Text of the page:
TIME Afghanistan

The Afghan Taliban Has Elected a New Leader After Mullah Omar’s Death

A long-time deputy of the Taliban co-founder and leader was elevated to the top position

Mullah Akhtar Mohammad Mansour has been chosen as the head of the Afghan Taliban, according to two commanders of the Islamic militant organization.

The commanders said the long-time deputy of the deceased Mullah Omar was elected at a shura or meeting of top Taliban representatives just outside the Pakistani city of Quetta where many of them are based, Reuters reports.

Siraj Haqqani, who leads the Haqqani militant faction within the Taliban, has been selected as Mansour’s deputy. Mansour is only the Taliban’s second-ever leader, with Omar having been at the helm since founding the Afghanistan-based militant organization in the 1990s.

Taliban spokesman Zabihullah Mujahid confirmed reports of Omar’s death, although he said it occurred more recently than April 2013—the date given by the Afghanistan government earlier this week.

“For some time, (Omar) has been suffering a kind of sickness and over the last two weeks it became more serious, and due to that illness he passed away,” Mujahid said. The Taliban founder has not been seen in public since 2001, leading to widespread speculation of his whereabouts and multiple reports of his death over the last decade.

Peace talks between the Taliban and the current Afghanistan government, due to be held in and mediated by neighboring Pakistan, have been postponed indefinitely in the meantime. Pakistan cited the reports of Omar’s death as the reason for delaying the talks, because of concerns that a battle for succession could further deepen discord between the Taliban’s numerous factions.

TIME Libya

Muammar Gaddafi’s Son Has Been Sentenced to Death Over 2011 Libya Killings

Seif al-Islam Gadhafi
Ben Curtis—AP Seif al-Islam Gaddafi, son of Libyan leader Muammar Gaddafi, speaks to the media at a press conference in a hotel in Tripoli on Feb. 25, 2011

The court sentenced eight others to death as well

TRIPOLI, Libya — A court in Libya on Tuesday sentenced a son of Moammar Gadhafi to death by firing squad after convicting him of murder and inciting genocide during the 2011 uprising.

The Tripoli court that sentenced Seif al-Islam, who is being held by a militia that refuses to hand him over, also sentenced to death eight others, including former Libyan spy chief Abdullah al-Senoussi, who is in government custody.

It was unclear whether the sentences in the mass trial of 38 Gadhafi-era figures, only 29 of whom were present, would be carried out. Six others were sentenced to life in prison and four were cleared of charges.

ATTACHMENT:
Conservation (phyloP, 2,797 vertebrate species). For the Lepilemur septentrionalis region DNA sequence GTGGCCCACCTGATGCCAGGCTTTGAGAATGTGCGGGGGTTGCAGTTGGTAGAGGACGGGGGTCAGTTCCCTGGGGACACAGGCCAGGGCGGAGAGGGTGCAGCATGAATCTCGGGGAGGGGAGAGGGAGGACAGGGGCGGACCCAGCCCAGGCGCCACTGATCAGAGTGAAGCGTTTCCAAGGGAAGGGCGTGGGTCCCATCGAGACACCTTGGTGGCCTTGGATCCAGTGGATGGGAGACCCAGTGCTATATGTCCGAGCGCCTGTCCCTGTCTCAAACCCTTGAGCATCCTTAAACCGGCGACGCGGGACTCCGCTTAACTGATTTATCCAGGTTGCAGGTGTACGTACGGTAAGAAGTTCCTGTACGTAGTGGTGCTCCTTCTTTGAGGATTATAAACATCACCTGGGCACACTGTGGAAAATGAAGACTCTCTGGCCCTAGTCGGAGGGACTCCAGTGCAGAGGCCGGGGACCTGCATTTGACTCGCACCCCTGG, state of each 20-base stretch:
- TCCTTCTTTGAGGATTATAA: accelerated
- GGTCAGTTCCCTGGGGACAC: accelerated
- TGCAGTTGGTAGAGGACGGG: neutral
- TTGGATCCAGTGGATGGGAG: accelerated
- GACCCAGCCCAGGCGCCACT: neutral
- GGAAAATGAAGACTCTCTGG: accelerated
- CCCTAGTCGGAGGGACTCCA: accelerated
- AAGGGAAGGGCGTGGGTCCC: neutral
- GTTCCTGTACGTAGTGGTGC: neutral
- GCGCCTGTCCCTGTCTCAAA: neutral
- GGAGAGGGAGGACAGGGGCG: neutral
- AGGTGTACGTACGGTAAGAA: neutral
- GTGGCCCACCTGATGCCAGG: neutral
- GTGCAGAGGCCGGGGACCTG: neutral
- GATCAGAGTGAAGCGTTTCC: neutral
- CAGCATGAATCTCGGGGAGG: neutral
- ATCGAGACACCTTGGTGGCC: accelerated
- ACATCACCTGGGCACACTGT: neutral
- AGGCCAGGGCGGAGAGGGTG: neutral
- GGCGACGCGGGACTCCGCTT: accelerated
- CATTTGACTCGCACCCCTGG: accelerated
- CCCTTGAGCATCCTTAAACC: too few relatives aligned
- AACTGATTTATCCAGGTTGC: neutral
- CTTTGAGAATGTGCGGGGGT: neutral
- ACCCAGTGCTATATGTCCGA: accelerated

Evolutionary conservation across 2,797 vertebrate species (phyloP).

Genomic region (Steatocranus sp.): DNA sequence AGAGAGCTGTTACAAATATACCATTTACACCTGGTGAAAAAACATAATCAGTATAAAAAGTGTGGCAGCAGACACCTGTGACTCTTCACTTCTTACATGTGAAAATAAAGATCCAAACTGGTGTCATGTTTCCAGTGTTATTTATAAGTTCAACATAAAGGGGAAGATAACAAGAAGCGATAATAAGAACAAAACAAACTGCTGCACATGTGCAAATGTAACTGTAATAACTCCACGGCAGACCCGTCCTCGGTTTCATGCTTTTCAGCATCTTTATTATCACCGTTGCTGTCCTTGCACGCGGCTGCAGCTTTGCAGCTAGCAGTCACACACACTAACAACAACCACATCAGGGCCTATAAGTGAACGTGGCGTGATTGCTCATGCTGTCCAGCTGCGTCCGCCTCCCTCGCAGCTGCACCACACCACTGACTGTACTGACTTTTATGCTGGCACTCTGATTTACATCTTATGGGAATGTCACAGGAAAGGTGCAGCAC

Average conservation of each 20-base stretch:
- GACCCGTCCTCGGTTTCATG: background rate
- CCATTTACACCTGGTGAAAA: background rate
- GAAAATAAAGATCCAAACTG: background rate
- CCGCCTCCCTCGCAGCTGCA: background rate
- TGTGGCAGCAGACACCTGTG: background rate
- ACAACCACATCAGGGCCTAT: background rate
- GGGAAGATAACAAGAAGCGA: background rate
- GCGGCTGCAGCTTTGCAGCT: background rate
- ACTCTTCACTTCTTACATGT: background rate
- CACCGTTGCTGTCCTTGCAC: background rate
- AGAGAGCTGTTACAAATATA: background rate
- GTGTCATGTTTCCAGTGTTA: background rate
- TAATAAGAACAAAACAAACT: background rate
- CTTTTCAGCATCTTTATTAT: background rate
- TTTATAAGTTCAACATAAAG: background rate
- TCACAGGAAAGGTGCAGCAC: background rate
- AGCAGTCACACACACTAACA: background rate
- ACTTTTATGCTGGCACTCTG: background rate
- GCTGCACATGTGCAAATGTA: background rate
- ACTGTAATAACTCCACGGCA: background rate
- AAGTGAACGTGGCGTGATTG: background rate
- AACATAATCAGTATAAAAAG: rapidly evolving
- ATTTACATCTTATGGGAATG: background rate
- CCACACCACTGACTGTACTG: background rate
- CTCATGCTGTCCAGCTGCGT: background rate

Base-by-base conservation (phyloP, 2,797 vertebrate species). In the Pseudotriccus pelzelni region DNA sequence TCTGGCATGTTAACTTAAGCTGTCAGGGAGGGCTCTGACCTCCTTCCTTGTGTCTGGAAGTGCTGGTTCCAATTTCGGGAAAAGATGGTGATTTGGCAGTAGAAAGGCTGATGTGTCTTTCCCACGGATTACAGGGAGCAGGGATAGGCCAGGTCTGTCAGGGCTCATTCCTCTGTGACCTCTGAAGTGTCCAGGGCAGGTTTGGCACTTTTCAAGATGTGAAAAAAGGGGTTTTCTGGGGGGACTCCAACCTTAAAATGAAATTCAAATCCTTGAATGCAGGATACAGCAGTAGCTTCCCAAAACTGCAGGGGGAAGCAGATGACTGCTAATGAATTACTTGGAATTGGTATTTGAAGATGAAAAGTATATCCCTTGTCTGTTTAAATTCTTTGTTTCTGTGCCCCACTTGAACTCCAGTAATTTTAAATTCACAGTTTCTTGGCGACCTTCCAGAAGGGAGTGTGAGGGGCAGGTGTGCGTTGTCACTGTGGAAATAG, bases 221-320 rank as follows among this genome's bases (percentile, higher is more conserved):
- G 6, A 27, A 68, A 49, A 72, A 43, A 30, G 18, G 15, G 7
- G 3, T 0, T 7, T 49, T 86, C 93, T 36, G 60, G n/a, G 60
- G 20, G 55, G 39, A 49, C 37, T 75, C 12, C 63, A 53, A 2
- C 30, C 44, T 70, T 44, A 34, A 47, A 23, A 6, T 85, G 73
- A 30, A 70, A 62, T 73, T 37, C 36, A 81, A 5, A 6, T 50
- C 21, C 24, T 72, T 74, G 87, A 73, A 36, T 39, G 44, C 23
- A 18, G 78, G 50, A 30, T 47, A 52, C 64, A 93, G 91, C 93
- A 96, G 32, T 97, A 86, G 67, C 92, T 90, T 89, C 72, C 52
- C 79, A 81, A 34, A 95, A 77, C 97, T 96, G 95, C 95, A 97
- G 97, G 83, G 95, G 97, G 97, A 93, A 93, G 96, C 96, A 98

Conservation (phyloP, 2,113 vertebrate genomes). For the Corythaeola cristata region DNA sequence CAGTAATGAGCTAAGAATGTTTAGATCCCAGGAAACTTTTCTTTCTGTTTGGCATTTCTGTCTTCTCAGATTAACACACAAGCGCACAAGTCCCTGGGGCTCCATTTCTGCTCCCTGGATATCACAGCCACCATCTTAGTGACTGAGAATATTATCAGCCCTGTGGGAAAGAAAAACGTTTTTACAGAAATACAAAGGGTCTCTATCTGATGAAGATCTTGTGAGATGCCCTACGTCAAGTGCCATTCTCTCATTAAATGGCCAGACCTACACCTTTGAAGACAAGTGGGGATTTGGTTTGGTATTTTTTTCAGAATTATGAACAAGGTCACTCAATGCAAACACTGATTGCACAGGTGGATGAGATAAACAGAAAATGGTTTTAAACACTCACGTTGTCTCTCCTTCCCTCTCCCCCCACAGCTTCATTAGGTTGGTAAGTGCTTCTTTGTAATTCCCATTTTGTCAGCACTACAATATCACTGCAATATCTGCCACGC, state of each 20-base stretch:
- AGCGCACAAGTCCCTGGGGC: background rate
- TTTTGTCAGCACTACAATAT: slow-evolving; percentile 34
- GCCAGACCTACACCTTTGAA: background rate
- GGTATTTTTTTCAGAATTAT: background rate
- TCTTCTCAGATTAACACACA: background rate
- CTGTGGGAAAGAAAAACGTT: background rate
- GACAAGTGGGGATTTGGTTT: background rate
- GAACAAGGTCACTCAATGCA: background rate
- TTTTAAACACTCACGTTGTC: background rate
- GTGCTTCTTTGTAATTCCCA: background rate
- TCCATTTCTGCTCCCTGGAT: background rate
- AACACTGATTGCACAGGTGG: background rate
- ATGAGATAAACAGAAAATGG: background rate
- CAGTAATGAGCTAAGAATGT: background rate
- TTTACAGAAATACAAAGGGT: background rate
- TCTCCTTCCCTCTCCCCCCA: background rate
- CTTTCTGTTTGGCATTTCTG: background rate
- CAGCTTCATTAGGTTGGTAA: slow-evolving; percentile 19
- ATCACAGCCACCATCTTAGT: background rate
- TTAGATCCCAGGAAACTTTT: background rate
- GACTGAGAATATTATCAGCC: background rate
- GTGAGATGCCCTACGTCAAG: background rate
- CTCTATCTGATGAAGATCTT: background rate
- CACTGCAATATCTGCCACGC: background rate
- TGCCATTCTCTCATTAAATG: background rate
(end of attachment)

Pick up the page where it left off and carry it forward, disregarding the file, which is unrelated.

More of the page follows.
U.S.-based Human Rights Watch said the trial was “undermined by serious due process violations,” and called on the Supreme Court to independently review the verdict.

“This trial has been plagued by persistent, credible allegations of fair trial breaches that warrant independent and impartial judicial review,” said Joe Stork, deputy Middle East and North Africa director. “The victims of the serious crimes committed during the 2011 uprising deserve justice, but that can only be delivered through fair and transparent proceedings.”

Libya has slid into chaos since the overthrow and killing of Gadhafi, who ruled the country for four decades. It is now bitterly divided between an elected parliament and government cornered in the country’s east, with little power on the ground, and an Islamist militia-backed government in the west that has seized the capital, Tripoli.

Since the end of the civil war, Seif al-Islam has been held by a militia in Zintan, which is allied with the Tobruk-based internationally recognized government against the Tripoli one. The court that convicted him is affiliated with the Tripoli-based government. He is also wanted by the International Criminal Court in The Hague on charges of crimes against humanity.

During the trial, Seif al-Islam was accused of recruiting mercenaries who were given Libyan nationality, planning and carrying out attacks on civilian targets from the air, forming armed groups and shooting into crowds of demonstrators. Among the charges he was convicted of were incitement of murder and rape.

Hundreds of militias in Libya are battling for power and turf in a lawless environment has allowed human traffickers and kidnappers to flourish.

The U.N. envoy for Libya, meanwhile, has urged the Islamist-led government in Tripoli to sign a peace deal that would establish a unity government. Members of the Tobruk government and regional leaders signed the unity accord in Morocco on July 11.

Also sentenced to death on Tuesday were foreign intelligence chief Abu-Zeid Omar-Dawarda and Gadhafi’s former Prime Minister Baghdadi al-Mahmoudi.